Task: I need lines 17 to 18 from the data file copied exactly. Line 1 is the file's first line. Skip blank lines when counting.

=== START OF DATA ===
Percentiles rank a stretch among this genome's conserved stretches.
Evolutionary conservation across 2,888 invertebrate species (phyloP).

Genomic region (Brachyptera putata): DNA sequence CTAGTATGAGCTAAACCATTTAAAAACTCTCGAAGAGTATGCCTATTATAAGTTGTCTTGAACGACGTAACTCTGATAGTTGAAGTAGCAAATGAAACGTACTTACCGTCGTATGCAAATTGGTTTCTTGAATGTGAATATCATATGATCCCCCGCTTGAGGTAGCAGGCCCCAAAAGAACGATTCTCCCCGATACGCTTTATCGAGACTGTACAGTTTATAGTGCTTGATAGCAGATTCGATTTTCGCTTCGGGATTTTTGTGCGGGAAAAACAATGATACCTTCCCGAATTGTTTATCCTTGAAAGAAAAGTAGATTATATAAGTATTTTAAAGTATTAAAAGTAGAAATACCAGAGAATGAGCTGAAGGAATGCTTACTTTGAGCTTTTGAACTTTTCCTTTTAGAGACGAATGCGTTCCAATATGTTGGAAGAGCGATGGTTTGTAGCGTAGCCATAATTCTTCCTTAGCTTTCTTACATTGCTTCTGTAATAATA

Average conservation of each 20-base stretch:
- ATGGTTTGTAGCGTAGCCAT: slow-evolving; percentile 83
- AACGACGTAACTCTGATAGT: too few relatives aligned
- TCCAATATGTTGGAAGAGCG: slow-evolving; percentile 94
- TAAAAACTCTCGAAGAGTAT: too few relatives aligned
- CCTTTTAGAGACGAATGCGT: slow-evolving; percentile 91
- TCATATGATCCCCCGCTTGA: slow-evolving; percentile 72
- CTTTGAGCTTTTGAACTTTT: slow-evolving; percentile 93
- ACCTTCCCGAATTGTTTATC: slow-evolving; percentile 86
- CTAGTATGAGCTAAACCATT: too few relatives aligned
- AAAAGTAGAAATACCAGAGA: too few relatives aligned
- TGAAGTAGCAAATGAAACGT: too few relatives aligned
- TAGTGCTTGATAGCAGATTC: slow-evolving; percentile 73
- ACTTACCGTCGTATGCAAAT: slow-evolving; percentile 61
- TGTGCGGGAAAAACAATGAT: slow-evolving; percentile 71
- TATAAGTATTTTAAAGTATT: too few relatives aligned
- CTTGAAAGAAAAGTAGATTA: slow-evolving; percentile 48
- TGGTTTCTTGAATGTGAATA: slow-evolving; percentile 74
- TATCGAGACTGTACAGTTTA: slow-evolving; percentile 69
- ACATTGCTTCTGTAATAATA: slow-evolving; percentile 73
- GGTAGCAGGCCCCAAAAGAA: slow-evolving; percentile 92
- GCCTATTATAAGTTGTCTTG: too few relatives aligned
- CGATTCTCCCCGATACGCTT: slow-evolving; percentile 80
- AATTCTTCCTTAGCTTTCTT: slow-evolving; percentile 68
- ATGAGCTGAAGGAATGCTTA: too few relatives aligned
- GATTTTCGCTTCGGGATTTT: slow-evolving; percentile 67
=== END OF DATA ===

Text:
- ACTTACCGTCGTATGCAAAT: slow-evolving; percentile 61
- TGTGCGGGAAAAACAATGAT: slow-evolving; percentile 71